How to professionally use your smartphone’s camera features

A camera is to a photographer what a brush is to a painter, a tool. You are young, talented, and passionate about photography, a camera, or its lack, limits your desire to express this creativity. Here is a question, do you have a smartphone? does it have a camera?

Young tourist woman taking photo of beautiful canyon on her smartphone camera during travel

Your smartphone may not be top of the range, it may be middle range or low range; the truth is, it doesn't really matter; your smartphone’s camera can still capture creative, dreamy, emotive and vivid photos.

Smartphone cameras now come loaded with powerful - soon to be basic - features as we saw in the last article - Five Smartphone Camera Features to help you Shoot Stunning Photos.

True Photography is telling a story, your camera is to you what a pen is to a writer, weave the drama, mood and feel of your subject through excellent composition. Knowing the features of your camera can limit or explode your abilities.

In this article we delve deeper on how to professionally use features found on your smartphone camera and capture award winning photos.

HDR and Exposure

ISO Sensitivity

Resolution and Zoom

Burst mode and Timer

Grid Lines

Young Traveler Man Stands On Logs And Takes Photos On Smartphone Camera With Copy-Space Left

HDR and Exposure

Landscapes, sunlight portraits, low light; this are some situations when using HDR (High Dynamic Range) will help you shoot a perfect photo.

When to Use HDR

Capturing extreme contrast; a deep blue sky, a scorched earth, with a mix of green foliage,may stretch the limits of your smartphone camera. Enable HDR; HDR will balance the sky and landscape, the sky won’t be too blown out and the earth won’t be too dark..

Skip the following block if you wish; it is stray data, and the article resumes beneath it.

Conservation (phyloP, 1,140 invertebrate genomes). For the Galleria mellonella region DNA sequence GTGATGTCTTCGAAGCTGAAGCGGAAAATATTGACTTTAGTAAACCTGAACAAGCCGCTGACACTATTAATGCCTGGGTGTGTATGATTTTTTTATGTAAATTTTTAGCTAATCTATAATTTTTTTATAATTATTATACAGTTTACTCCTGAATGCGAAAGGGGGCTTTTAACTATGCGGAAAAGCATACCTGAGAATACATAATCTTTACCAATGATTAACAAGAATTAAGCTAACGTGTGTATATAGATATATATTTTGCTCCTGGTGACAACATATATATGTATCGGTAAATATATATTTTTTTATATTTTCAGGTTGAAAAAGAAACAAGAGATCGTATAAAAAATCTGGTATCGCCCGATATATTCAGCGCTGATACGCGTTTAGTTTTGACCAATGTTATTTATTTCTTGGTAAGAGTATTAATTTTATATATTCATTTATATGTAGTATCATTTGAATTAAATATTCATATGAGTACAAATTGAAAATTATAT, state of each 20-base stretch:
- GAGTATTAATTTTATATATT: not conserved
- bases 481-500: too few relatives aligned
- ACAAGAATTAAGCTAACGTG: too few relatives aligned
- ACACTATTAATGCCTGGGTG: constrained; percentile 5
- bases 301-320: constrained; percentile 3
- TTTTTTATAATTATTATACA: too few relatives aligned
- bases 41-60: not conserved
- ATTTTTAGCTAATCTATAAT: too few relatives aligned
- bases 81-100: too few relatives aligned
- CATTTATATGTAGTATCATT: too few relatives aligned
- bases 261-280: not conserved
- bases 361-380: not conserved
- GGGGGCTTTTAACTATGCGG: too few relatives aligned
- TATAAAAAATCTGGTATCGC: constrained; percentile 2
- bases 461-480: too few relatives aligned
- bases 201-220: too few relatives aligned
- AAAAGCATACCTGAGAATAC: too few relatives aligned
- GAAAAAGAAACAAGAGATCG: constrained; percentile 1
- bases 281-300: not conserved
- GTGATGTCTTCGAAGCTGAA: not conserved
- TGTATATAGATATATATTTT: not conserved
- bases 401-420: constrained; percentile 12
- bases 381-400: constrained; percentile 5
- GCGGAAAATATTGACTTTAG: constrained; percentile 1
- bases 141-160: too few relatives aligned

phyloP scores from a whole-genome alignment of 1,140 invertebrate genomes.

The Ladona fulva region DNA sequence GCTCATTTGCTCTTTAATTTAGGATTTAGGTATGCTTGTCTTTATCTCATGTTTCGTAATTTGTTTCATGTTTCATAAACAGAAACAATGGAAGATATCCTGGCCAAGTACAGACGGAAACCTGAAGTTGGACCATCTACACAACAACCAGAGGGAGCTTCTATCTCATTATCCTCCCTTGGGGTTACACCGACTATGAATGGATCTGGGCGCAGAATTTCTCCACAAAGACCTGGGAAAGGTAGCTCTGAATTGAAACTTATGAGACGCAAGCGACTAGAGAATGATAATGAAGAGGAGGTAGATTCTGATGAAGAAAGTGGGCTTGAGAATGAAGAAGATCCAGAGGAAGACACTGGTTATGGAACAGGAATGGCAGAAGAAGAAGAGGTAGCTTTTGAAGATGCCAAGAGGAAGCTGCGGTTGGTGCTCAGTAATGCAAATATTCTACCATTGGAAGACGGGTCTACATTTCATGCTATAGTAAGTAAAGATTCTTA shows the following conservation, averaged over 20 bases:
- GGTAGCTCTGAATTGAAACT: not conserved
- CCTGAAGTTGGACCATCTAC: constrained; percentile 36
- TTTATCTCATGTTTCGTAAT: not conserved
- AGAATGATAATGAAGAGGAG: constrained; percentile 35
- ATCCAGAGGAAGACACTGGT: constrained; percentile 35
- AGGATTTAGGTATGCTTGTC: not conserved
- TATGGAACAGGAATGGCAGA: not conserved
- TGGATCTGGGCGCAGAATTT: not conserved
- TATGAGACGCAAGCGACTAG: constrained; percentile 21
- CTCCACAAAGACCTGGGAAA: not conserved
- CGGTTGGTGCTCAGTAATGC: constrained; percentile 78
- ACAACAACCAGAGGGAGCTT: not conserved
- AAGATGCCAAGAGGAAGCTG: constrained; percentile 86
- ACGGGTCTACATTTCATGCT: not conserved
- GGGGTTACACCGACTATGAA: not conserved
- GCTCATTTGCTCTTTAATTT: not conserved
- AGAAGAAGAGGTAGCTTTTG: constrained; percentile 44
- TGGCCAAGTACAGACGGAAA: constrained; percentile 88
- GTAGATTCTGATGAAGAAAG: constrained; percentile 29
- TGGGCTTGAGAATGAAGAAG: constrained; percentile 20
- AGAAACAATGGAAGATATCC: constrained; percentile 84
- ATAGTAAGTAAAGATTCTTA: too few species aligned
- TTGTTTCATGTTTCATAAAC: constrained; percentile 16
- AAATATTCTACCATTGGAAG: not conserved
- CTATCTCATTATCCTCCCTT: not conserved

Woman taking pictures with smartphone. Stylish summer traveler woman in hat with camera outdoors in european city, Czech

Creative photography is painting with light, harsh sunlight causes glares and dark shadows, HDR takes care of both the light in background and foreground, it brightens the foreground without washing out clearly lit spots, capturing a vivid, crisp image.

Your smartphone camera’s flash when used in low light has a limited reach.HDR works better, it will capture shadows, highlight details that may otherwise disappear.

When Not to Use HDR

When your subject is in motion, HDR may fail you, it will blur the image.

When trying to capture a silhouette while creating a deep contrast between the background and foreground.

When shooting an array of rich colors, for example multicoloured flowers in bloom, the color intensity may be washed out.

Girl taking picture of healthy food with her smartphone. Vegan f


Choose Phase Detection Autofocus over contrast detection. It's better and faster, takes about 0.3 of a second to focus on your subject.

Switch to continuous Autofocus when capturing a moving subject.

ISO Sensitivity

ISO settings brighten or darken your photo depending on light conditions.

Your smartphone camera is limited on the control of shutter speed and aperture, you gain your ‘stops’ control by adjusting Exposure value (EV) in your settings.

To brighten your image slide EV towards the positive (+) sign.

To darken your image slide EV towards the negative (-) sign.

Take note, extreme movements will increase noise in your image.

In low light or if your subject is moving bump up the ISO, you will capture smooth images with less noise.

Resolution and Zoom

smartphone camera

Where will the image you capture be used? Your answer to this question determines which resolution to use.